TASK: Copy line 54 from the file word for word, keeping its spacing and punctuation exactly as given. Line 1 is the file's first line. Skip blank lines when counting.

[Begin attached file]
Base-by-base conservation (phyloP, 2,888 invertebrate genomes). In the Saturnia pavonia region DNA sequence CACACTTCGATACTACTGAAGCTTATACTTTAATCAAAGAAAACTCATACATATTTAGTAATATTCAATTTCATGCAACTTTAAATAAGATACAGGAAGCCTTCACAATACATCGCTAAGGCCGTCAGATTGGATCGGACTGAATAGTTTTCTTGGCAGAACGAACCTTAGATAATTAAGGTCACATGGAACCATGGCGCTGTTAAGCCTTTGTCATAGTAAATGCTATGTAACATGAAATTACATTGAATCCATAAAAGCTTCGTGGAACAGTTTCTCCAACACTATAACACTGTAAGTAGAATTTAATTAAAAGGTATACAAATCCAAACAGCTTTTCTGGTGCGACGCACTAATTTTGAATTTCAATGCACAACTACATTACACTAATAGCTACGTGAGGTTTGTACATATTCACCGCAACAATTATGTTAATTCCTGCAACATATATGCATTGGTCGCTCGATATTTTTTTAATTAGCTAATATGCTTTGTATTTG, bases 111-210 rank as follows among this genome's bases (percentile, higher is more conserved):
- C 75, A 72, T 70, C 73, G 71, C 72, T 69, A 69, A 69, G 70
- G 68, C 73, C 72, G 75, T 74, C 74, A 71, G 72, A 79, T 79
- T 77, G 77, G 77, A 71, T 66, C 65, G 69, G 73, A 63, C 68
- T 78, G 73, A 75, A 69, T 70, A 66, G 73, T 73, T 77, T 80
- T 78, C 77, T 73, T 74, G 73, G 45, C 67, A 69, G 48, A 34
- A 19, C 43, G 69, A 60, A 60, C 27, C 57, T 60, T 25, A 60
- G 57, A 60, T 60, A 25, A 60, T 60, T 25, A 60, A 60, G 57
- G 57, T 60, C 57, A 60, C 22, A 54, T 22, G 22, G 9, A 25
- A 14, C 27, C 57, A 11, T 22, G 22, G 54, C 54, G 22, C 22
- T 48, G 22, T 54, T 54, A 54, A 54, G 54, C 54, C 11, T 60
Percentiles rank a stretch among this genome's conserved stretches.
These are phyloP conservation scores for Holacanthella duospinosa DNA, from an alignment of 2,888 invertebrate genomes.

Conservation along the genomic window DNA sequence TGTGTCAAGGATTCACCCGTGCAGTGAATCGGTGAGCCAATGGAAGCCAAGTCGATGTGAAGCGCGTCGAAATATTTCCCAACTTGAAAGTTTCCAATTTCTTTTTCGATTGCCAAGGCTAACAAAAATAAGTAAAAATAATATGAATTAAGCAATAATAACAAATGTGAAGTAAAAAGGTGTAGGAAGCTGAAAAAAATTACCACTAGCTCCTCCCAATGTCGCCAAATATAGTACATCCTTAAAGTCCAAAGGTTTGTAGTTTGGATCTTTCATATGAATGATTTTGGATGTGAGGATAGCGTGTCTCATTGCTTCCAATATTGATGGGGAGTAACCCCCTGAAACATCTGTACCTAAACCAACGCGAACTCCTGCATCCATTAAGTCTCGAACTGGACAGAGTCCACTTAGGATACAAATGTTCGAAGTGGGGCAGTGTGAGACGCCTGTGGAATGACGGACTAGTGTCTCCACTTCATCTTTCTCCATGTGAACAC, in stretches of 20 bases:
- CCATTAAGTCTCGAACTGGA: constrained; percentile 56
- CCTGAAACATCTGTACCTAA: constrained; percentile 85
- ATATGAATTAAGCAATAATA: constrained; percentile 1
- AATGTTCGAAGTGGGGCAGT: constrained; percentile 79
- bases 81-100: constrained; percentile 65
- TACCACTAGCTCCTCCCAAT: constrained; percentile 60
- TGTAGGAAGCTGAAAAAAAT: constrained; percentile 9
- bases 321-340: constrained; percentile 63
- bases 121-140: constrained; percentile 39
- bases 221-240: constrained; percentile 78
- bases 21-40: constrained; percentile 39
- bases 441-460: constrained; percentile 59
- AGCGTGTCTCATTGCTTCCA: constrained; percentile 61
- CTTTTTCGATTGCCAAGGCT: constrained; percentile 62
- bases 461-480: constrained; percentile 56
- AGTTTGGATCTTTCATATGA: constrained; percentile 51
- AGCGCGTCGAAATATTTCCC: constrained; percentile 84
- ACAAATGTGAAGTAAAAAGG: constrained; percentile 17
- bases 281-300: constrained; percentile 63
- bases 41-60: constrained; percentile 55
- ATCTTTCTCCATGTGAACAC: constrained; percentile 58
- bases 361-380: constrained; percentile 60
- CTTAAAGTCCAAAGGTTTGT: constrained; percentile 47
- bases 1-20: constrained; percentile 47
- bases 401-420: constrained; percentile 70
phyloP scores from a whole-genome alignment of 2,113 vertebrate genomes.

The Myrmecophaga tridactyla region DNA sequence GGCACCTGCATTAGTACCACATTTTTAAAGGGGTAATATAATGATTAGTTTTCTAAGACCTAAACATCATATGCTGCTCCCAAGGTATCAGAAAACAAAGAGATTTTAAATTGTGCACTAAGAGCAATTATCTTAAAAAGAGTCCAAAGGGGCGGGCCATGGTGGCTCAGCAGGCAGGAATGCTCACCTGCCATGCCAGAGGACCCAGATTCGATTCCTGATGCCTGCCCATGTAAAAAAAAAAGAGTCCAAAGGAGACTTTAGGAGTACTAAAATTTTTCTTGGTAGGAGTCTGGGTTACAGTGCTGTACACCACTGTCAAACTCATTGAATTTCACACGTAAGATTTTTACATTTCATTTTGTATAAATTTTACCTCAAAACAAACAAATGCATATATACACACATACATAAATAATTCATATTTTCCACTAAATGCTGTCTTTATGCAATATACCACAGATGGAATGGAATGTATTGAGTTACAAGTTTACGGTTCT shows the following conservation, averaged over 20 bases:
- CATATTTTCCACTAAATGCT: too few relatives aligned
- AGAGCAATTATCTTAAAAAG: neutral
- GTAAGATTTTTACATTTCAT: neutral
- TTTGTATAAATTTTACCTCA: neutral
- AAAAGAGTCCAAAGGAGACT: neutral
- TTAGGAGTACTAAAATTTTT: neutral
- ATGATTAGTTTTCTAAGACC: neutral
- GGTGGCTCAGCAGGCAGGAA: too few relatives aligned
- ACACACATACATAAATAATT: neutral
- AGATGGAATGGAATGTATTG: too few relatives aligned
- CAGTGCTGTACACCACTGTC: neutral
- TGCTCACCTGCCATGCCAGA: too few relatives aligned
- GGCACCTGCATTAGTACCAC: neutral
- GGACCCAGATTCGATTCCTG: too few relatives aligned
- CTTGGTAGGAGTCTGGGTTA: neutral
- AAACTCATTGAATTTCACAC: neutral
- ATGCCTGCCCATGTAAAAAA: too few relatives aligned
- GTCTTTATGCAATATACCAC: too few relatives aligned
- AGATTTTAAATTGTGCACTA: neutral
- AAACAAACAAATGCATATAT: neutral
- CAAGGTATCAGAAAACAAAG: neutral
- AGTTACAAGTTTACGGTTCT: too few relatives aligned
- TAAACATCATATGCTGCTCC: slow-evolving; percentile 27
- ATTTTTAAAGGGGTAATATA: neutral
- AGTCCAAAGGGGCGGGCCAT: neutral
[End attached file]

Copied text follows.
- GGCACCTGCATTAGTACCAC: neutral